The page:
That's anticlimactic, I know, but it's still awfully early in the season. There hasn't been time for the games to get too confusing or for top teams to take bad losses, and even when that is the case, you sense everyone is wary of overreacting, knowing full well just how wacky 40 minutes of college hoops can be. Plus, the lack of results makes it difficult to distinguish -- and thus argue -- between teams. We're in the beginning phases of figuring this whole thing out.

Still, if I do have one gripe with this week's poll, it has to do with NC State.

The Wolfpack are ranked No. 16 in the AP poll and No. 15 in the coaches' poll, down 10 and nine spots, respectively, from their No. 6 perch last week. The reasons are obvious: On Sunday, unranked Oklahoma State housed the Wolfpack for the entirety of their 76-56 win. NC State got no production from Lorenzo Brown and C.J. Leslie, who fouled out early in the second half. It looked lackluster and disengaged, and the result was a truly ugly loss.

So here's a good early example of why the polls don't always make sense. Oklahoma State just beat a full-strength NC State on a neutral floor by 20 points. But NC State remains ranked higher than the Pokes, which come in at No. 20, because, well, why exactly?

If the answer is "it's just one game, and we still think NC State is really good," fine. I can accept that. I saw T.J. Warren and Rodney Purvis, and I believe. Our Power Rankings kept NC State at No. 18, for example. I can dig it. (I, on the other hand, did not rank them. No mercy!)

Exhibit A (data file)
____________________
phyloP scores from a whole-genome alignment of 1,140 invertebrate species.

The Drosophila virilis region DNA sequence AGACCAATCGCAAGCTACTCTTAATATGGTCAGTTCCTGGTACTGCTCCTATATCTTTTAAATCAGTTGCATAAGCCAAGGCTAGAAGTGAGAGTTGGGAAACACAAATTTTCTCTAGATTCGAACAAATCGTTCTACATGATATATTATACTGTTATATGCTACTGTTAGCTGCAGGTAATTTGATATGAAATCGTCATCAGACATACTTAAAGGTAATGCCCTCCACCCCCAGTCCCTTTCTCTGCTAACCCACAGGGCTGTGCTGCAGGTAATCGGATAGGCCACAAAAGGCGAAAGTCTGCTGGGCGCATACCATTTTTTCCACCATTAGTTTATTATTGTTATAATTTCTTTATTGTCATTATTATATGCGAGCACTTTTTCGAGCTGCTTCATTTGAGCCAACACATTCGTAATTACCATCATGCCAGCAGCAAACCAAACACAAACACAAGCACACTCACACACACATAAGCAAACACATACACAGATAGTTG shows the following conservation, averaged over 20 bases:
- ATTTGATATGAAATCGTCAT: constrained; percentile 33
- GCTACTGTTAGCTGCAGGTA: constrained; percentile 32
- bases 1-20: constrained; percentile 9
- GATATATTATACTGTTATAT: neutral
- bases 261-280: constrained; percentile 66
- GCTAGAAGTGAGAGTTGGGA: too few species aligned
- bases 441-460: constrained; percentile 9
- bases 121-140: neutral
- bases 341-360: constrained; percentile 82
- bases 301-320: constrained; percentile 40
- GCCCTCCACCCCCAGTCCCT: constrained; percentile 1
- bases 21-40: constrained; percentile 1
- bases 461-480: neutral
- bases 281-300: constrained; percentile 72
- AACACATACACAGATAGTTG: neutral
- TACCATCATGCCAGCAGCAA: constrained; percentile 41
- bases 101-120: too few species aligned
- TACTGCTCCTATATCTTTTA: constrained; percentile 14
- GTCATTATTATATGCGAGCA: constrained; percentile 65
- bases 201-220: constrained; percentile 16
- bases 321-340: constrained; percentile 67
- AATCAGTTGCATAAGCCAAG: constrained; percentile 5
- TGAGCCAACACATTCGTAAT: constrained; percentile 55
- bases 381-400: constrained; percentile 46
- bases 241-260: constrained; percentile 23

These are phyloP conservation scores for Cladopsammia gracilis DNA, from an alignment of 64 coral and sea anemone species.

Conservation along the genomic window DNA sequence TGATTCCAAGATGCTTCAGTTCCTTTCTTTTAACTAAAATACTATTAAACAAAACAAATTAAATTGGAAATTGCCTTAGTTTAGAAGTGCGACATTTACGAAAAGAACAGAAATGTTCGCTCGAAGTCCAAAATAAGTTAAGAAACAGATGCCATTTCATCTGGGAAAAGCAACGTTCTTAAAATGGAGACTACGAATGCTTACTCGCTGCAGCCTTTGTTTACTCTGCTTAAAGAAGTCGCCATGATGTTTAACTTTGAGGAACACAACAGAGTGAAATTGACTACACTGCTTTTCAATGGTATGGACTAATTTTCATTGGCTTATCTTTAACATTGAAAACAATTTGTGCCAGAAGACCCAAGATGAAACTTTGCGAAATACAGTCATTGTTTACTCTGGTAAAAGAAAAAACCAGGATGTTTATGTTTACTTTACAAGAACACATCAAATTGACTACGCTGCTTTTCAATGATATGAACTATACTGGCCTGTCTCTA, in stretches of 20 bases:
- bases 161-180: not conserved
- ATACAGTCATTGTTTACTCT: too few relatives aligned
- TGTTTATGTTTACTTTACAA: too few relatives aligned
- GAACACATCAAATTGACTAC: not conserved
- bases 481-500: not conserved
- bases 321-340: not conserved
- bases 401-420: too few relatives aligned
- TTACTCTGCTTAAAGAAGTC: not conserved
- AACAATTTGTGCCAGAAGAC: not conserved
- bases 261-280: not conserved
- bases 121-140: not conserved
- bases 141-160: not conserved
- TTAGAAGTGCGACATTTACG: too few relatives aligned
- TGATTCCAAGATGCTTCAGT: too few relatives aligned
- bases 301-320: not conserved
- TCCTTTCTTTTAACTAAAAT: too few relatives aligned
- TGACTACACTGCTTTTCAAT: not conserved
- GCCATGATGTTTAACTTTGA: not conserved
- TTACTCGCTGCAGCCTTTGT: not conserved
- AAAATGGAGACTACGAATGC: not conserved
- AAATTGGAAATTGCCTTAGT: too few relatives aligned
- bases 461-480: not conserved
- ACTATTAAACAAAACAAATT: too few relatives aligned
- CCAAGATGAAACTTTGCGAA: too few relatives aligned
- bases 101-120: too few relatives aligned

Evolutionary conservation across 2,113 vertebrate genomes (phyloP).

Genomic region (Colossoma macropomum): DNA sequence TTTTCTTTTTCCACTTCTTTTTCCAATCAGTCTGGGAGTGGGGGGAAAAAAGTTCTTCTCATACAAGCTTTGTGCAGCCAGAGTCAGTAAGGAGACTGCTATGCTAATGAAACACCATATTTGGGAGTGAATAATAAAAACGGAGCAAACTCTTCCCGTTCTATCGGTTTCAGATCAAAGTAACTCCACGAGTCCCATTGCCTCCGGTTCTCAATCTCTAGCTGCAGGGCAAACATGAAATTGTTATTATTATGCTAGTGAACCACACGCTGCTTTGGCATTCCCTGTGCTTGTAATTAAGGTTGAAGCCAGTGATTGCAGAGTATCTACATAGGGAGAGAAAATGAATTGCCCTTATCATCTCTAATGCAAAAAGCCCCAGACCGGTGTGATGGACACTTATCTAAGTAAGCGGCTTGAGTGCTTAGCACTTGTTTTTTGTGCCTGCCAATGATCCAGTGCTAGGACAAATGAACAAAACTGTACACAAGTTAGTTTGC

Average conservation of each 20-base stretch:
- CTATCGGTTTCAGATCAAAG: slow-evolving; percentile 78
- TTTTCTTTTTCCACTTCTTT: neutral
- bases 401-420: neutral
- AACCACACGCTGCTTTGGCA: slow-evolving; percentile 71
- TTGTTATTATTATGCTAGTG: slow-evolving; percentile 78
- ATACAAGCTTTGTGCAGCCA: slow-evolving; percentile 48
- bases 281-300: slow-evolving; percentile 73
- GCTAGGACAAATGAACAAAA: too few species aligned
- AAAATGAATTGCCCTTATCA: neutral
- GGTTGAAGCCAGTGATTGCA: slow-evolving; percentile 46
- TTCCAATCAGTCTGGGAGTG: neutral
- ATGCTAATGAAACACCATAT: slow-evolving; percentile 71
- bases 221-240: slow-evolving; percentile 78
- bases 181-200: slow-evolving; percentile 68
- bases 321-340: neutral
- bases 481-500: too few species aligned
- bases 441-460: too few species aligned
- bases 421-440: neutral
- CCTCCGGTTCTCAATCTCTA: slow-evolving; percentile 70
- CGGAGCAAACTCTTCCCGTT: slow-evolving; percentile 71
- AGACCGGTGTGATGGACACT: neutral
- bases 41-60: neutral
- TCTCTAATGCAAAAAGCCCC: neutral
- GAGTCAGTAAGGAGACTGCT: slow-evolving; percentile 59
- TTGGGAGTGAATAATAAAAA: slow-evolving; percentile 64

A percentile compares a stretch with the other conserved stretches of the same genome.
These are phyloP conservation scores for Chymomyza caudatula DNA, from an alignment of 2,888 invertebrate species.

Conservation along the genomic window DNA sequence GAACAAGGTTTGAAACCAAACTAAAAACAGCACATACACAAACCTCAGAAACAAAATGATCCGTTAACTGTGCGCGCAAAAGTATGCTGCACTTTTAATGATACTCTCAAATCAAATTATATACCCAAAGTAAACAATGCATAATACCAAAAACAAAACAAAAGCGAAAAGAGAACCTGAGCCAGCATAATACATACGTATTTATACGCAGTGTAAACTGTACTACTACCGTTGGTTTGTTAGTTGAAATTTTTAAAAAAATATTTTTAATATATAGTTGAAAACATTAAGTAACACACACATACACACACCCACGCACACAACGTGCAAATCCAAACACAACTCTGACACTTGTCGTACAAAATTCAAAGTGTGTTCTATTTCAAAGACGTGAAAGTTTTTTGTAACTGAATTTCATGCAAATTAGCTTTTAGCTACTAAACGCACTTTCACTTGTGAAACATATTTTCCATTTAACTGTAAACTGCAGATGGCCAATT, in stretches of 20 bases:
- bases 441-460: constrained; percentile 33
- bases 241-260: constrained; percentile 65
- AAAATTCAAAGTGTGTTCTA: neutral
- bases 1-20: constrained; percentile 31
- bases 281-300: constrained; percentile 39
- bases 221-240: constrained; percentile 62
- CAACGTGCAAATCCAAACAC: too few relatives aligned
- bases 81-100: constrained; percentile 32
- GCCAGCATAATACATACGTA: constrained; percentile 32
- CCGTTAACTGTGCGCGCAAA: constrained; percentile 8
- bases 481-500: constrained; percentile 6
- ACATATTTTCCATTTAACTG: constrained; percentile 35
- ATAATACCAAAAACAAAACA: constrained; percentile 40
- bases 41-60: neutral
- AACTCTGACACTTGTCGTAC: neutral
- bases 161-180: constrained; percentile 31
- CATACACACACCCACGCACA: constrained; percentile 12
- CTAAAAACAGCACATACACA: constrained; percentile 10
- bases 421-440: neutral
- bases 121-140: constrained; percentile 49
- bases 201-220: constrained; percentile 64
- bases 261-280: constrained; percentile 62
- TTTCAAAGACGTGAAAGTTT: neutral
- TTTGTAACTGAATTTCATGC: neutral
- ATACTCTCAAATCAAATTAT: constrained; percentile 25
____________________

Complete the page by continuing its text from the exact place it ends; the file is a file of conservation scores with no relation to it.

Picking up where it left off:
But if the reason is "because NC State was ranked No. 6 before," that's everything I hate about the polls. They are based entirely on perceptions that, once codified, are too slow to reverse. When you consider this NC State team was ranked that high thanks not only to its stellar recruiting class but also because it won two games in the NCAA tournament -- after barely making it into the tournament in the first place -- there's reason to question that ranking.

Anyway, like I said, I can see a couple of different arguments there but no reason to work up too frothy a lather. Nor are any of the other things that stick out about the polls -- Wisconsin and Notre Dame's banishment, Pittsburgh's non-inclusion, Colorado missing out on the coaches' poll, etc. -- because it's simply too early.

But you know we'll get there. We always do.

Poll Thoughts: Temple remains intact

February, 27, 2012